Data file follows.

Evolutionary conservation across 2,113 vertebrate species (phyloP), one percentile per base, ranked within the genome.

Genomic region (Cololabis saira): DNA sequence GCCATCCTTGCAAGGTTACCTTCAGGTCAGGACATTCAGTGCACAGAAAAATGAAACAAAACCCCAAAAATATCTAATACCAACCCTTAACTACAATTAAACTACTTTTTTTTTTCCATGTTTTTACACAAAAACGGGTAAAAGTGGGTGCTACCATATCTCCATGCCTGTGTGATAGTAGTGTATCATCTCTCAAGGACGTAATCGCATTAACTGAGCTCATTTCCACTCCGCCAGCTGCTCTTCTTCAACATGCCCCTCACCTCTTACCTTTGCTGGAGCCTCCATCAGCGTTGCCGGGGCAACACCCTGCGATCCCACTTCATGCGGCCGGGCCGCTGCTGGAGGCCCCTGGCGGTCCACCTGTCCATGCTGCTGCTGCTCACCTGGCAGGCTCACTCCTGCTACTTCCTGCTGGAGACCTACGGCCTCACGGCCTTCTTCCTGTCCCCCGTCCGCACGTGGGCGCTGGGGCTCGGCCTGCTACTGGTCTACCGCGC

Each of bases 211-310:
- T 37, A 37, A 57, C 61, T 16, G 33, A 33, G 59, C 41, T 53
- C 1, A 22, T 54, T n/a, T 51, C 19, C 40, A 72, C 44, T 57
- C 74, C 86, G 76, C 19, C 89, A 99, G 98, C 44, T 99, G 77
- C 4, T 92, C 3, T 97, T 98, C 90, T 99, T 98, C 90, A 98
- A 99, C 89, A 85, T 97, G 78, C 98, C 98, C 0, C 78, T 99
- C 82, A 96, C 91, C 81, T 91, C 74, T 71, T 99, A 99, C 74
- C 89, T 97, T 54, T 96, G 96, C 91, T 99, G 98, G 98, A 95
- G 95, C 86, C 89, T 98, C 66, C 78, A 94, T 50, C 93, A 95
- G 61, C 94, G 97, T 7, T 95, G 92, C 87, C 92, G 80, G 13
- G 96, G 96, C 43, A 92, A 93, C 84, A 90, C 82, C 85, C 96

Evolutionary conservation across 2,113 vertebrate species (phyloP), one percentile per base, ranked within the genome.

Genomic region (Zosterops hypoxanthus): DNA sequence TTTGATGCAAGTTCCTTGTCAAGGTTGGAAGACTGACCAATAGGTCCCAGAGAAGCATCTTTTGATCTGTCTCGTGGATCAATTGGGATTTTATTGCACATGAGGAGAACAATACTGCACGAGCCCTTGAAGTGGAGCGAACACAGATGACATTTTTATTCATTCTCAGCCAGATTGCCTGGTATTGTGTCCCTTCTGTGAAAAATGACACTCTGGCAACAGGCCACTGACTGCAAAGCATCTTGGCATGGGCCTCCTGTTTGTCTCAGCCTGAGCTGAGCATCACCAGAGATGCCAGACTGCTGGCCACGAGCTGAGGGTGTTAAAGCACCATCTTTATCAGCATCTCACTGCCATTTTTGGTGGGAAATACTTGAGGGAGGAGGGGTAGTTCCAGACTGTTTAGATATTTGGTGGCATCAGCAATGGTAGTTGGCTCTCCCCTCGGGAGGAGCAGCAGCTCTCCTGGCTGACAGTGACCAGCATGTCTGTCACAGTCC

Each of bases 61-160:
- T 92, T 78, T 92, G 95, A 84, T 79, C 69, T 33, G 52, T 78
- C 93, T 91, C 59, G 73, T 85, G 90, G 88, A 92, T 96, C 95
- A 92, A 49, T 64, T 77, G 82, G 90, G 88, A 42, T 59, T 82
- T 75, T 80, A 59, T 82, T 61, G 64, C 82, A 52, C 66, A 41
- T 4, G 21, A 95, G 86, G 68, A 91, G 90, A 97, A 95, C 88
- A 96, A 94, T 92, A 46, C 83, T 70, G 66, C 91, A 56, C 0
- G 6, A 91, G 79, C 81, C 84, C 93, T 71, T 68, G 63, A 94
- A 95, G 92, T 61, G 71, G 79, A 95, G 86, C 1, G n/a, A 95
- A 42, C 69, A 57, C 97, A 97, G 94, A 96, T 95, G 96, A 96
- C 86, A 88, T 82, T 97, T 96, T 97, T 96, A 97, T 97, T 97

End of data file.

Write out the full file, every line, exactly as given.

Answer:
Evolutionary conservation across 2,113 vertebrate species (phyloP), one percentile per base, ranked within the genome.

Genomic region (Cololabis saira): DNA sequence GCCATCCTTGCAAGGTTACCTTCAGGTCAGGACATTCAGTGCACAGAAAAATGAAACAAAACCCCAAAAATATCTAATACCAACCCTTAACTACAATTAAACTACTTTTTTTTTTCCATGTTTTTACACAAAAACGGGTAAAAGTGGGTGCTACCATATCTCCATGCCTGTGTGATAGTAGTGTATCATCTCTCAAGGACGTAATCGCATTAACTGAGCTCATTTCCACTCCGCCAGCTGCTCTTCTTCAACATGCCCCTCACCTCTTACCTTTGCTGGAGCCTCCATCAGCGTTGCCGGGGCAACACCCTGCGATCCCACTTCATGCGGCCGGGCCGCTGCTGGAGGCCCCTGGCGGTCCACCTGTCCATGCTGCTGCTGCTCACCTGGCAGGCTCACTCCTGCTACTTCCTGCTGGAGACCTACGGCCTCACGGCCTTCTTCCTGTCCCCCGTCCGCACGTGGGCGCTGGGGCTCGGCCTGCTACTGGTCTACCGCGC

Each of bases 211-310:
- T 37, A 37, A 57, C 61, T 16, G 33, A 33, G 59, C 41, T 53
- C 1, A 22, T 54, T n/a, T 51, C 19, C 40, A 72, C 44, T 57
- C 74, C 86, G 76, C 19, C 89, A 99, G 98, C 44, T 99, G 77
- C 4, T 92, C 3, T 97, T 98, C 90, T 99, T 98, C 90, A 98
- A 99, C 89, A 85, T 97, G 78, C 98, C 98, C 0, C 78, T 99
- C 82, A 96, C 91, C 81, T 91, C 74, T 71, T 99, A 99, C 74
- C 89, T 97, T 54, T 96, G 96, C 91, T 99, G 98, G 98, A 95
- G 95, C 86, C 89, T 98, C 66, C 78, A 94, T 50, C 93, A 95
- G 61, C 94, G 97, T 7, T 95, G 92, C 87, C 92, G 80, G 13
- G 96, G 96, C 43, A 92, A 93, C 84, A 90, C 82, C 85, C 96

Evolutionary conservation across 2,113 vertebrate species (phyloP), one percentile per base, ranked within the genome.

Genomic region (Zosterops hypoxanthus): DNA sequence TTTGATGCAAGTTCCTTGTCAAGGTTGGAAGACTGACCAATAGGTCCCAGAGAAGCATCTTTTGATCTGTCTCGTGGATCAATTGGGATTTTATTGCACATGAGGAGAACAATACTGCACGAGCCCTTGAAGTGGAGCGAACACAGATGACATTTTTATTCATTCTCAGCCAGATTGCCTGGTATTGTGTCCCTTCTGTGAAAAATGACACTCTGGCAACAGGCCACTGACTGCAAAGCATCTTGGCATGGGCCTCCTGTTTGTCTCAGCCTGAGCTGAGCATCACCAGAGATGCCAGACTGCTGGCCACGAGCTGAGGGTGTTAAAGCACCATCTTTATCAGCATCTCACTGCCATTTTTGGTGGGAAATACTTGAGGGAGGAGGGGTAGTTCCAGACTGTTTAGATATTTGGTGGCATCAGCAATGGTAGTTGGCTCTCCCCTCGGGAGGAGCAGCAGCTCTCCTGGCTGACAGTGACCAGCATGTCTGTCACAGTCC

Each of bases 61-160:
- T 92, T 78, T 92, G 95, A 84, T 79, C 69, T 33, G 52, T 78
- C 93, T 91, C 59, G 73, T 85, G 90, G 88, A 92, T 96, C 95
- A 92, A 49, T 64, T 77, G 82, G 90, G 88, A 42, T 59, T 82
- T 75, T 80, A 59, T 82, T 61, G 64, C 82, A 52, C 66, A 41
- T 4, G 21, A 95, G 86, G 68, A 91, G 90, A 97, A 95, C 88
- A 96, A 94, T 92, A 46, C 83, T 70, G 66, C 91, A 56, C 0
- G 6, A 91, G 79, C 81, C 84, C 93, T 71, T 68, G 63, A 94
- A 95, G 92, T 61, G 71, G 79, A 95, G 86, C 1, G n/a, A 95
- A 42, C 69, A 57, C 97, A 97, G 94, A 96, T 95, G 96, A 96
- C 86, A 88, T 82, T 97, T 96, T 97, T 96, A 97, T 97, T 97